• Verify the investment choice that is indicated on your super statement. Each investment choice includes a unique mix of assets, including Australian and foreign shares, real estate, fixed interest, and cash.
  • Consider whether your investment choice—high growth, balanced, conservative, or cash—reflects your present risk tolerance. Members of the fund who are younger should typically have a higher allocation to growth assets, while those who are nearing retirement should tilt toward a more defensive mix.
  • Given the current economic situation and financial environment, think about whether your investment choice and level of risk are still suitable for you. Given the uncertainty caused by the COVID-19 epidemic and growing inflation, you may not feel as comfortable taking more investing risks now as you did in the past.

7. Your contributions and transactions

  • Review the years’ worth of transactions for your super account. Make sure it contains both the contributions made by your employer and any personal ones you may have made over the year.
  • Check the fees and insurance premiums that were deducted from your account as well. Verify that your company consistently deposits Superannuation Guarantee (SG) funds into your retirement account. In the event that their SG contributions are not listed, speak with your employer or HR as soon as possible.

Need to know:

At least four times per year, your company must make SG contributions to your super account. Some employers opt to increase their superannuation contributions.

These contributions are due on the following dates each quarter: January 28, April 28, July 28, and October 28.

  • Make sure your employer deposited your salary-sacrifice payments into your super account if you created a salary-sacrifice plan that covered your wages for the most recent financial year.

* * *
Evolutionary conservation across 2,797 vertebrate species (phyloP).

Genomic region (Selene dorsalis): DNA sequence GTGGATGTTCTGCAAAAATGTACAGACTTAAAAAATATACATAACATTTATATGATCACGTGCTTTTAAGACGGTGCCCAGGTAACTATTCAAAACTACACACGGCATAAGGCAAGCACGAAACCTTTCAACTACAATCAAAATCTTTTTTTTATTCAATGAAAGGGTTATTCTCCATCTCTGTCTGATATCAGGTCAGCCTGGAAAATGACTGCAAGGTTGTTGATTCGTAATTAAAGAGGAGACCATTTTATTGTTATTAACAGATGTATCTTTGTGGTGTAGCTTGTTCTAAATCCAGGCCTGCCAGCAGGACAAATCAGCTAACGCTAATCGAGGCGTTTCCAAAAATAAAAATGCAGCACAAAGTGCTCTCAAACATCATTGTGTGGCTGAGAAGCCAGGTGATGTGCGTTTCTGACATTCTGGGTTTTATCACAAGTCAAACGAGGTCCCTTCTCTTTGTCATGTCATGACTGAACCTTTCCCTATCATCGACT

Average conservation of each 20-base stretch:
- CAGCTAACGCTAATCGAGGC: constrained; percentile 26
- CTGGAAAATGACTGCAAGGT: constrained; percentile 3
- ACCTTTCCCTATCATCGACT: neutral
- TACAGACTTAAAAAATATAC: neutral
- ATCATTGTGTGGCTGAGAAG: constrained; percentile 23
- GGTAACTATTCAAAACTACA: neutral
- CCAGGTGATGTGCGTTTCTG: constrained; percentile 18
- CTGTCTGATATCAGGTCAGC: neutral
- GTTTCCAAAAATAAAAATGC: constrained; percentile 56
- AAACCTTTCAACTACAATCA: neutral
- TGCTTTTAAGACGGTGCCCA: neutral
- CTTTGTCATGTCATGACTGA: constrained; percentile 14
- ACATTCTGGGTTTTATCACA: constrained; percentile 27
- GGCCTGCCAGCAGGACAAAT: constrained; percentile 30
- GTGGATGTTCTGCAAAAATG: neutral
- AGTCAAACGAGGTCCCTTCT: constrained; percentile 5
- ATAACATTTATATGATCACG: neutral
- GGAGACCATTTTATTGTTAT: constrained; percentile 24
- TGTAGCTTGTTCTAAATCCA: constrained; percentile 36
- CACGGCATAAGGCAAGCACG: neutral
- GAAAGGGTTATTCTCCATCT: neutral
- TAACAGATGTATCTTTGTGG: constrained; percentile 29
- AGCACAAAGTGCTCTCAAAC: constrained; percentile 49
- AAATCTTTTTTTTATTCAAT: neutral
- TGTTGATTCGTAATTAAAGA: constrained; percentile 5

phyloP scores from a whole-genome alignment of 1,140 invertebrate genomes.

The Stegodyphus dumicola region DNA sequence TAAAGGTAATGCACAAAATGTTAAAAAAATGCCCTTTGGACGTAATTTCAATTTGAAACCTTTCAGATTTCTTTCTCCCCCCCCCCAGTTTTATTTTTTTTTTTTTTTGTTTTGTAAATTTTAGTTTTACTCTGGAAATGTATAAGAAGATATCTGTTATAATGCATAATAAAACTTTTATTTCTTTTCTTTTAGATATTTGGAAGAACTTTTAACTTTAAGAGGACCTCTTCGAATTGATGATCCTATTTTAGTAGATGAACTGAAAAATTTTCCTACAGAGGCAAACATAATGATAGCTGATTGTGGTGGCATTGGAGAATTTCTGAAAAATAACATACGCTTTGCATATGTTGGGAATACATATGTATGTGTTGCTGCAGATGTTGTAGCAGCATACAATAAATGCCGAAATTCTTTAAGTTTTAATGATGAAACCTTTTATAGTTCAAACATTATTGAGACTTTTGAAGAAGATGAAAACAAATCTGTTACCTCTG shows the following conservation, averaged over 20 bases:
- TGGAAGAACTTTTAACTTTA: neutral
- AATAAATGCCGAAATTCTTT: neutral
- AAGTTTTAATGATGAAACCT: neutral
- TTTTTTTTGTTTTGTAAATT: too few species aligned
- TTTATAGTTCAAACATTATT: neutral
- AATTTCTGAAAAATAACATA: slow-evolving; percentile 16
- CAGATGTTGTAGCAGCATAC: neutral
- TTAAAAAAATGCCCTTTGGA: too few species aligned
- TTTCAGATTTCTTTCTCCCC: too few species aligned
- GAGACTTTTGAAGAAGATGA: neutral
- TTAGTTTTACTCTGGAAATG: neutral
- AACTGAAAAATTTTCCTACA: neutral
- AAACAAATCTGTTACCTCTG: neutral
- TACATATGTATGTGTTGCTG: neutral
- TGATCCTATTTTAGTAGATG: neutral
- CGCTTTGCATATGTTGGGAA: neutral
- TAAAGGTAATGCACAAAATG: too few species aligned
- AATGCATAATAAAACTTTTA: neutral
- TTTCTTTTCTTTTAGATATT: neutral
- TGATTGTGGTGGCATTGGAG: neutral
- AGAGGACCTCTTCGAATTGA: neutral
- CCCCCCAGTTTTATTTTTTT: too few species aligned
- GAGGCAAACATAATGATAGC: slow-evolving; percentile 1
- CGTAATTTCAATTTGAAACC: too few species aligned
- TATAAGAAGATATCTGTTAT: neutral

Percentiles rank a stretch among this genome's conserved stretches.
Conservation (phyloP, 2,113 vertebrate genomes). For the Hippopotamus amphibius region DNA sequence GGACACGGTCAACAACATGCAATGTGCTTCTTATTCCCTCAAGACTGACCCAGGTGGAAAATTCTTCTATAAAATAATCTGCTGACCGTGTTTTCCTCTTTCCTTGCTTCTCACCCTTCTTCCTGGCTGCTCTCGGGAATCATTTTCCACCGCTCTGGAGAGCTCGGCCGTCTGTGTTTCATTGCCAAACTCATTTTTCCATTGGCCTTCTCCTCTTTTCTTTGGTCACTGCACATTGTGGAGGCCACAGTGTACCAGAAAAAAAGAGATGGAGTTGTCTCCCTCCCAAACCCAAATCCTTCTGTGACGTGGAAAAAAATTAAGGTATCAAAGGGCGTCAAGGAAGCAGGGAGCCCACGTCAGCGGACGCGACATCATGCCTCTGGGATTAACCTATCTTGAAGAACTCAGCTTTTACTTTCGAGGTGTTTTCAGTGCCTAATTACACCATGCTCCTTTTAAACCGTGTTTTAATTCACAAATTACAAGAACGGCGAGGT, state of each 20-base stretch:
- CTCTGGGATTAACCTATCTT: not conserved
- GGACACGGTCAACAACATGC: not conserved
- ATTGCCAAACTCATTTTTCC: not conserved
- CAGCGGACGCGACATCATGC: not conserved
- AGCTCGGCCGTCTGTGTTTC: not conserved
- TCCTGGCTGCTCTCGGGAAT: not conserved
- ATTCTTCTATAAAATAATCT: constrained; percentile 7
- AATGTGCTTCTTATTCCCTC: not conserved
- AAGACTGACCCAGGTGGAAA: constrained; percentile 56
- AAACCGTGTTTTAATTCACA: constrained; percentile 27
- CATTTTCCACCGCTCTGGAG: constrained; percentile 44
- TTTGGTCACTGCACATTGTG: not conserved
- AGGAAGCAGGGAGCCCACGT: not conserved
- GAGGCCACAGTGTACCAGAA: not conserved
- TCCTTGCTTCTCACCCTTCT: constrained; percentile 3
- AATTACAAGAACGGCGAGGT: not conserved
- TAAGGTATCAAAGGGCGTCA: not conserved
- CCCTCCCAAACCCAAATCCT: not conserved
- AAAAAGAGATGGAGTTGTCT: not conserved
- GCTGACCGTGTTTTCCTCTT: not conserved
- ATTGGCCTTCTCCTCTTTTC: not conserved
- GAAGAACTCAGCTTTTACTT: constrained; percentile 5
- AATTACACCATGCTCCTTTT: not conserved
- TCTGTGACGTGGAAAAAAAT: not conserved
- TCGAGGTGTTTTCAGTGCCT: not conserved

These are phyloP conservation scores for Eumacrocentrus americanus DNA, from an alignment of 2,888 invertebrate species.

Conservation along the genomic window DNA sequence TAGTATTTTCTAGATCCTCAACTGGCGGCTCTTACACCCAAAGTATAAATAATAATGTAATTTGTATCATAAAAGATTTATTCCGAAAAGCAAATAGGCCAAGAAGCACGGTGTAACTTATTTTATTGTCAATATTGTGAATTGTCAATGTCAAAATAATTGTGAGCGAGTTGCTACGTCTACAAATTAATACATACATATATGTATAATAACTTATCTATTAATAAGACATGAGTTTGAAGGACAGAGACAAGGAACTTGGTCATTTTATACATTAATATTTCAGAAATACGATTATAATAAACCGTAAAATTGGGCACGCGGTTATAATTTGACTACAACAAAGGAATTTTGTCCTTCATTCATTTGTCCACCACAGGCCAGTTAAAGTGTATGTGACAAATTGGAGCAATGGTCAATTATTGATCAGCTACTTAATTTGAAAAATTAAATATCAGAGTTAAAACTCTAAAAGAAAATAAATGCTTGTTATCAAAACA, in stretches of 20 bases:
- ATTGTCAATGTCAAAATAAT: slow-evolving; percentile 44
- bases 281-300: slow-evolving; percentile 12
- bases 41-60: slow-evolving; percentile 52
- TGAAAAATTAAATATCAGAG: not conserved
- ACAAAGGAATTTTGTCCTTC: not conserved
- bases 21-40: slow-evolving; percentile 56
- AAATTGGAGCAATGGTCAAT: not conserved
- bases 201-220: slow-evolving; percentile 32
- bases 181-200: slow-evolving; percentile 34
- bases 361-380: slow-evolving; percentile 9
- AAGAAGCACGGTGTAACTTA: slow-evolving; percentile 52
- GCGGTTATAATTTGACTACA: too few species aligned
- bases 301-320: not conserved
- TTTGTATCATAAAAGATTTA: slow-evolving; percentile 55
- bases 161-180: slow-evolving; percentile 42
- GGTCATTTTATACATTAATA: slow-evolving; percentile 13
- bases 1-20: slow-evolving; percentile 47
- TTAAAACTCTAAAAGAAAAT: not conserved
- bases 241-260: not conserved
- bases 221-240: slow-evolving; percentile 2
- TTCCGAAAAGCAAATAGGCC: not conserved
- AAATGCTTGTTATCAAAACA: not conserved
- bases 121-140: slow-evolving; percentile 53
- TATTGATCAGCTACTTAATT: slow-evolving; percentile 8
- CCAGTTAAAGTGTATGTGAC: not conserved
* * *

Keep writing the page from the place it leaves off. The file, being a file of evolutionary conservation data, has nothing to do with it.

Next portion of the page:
• Make sure your statement includes all of your individual donations, including tax-deductible and non-concessional (after-tax) contributions.
  • Verify that the appropriate donation type is listed for your own contributions (such as concessional or non-concessional).

8. Your beneficiaries

  • Verify the beneficiary, or beneficiaries, designated to receive your super account balance and any insurance benefits in the event of your passing. Your yearly statement will often list the word “nominated” or, if you’ve made a binding death benefit nomination, the beneficiary’s name.
  • If you recently separated or have a new partner, be sure to amend your death benefit nomination so the correct individual will get your benefit in the event of your passing.

9. Your retirement Plans

  • Based on the data in your member statement, ask yourself if you are on schedule for retirement. On your annual statement, many super funds now predict your expected account balance at retirement.
  • Consider whether your current super contribution level will get you to your retirement savings target or if you’ll need to contribute more in the upcoming year to do so.

10. Your satisfaction

  • Check to see if you are happy with your present super fund. Do the investing alternatives it provides fit your needs? How would you rate their customer service? Are the educational opportunities it provides or your insurance benefits what you need or want?
  • If you have multiple super accounts, think about consolidating your retirement funds. Compare each super fund before making a choice, and be sure to look into exit fees and whether combining your existing accounts would result in the same insurance coverage.

Leave a Reply

Your email address will not be published. Required fields are marked *